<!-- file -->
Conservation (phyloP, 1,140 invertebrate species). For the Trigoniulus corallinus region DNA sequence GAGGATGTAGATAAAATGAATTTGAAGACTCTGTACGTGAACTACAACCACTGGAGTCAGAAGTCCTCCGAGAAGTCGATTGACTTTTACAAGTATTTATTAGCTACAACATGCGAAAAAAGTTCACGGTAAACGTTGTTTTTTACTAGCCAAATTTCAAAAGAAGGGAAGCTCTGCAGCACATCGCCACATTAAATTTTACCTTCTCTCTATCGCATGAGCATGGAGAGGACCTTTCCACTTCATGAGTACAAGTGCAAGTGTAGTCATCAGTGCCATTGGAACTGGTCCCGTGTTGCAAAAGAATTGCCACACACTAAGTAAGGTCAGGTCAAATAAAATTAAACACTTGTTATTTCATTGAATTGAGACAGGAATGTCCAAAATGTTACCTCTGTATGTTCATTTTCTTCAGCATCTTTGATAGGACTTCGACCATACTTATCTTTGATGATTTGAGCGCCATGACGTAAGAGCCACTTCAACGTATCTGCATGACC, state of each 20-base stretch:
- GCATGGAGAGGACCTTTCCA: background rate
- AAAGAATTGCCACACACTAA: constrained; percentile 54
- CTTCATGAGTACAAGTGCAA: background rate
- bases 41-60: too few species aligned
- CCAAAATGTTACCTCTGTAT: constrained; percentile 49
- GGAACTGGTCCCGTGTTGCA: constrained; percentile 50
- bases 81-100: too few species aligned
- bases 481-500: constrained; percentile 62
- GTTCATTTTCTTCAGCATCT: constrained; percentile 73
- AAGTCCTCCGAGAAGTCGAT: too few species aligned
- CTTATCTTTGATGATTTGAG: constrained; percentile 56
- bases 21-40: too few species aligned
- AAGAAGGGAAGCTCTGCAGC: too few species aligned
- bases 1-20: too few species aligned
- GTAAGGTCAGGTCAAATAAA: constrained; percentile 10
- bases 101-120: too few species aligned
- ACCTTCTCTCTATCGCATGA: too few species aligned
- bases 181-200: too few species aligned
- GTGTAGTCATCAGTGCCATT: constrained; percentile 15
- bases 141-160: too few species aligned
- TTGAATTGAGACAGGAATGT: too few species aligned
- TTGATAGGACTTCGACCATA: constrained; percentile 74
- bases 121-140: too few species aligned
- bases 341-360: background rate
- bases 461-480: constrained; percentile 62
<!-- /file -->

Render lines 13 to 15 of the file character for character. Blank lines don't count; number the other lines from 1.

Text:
- bases 21-40: too few species aligned
- AAGAAGGGAAGCTCTGCAGC: too few species aligned
- bases 1-20: too few species aligned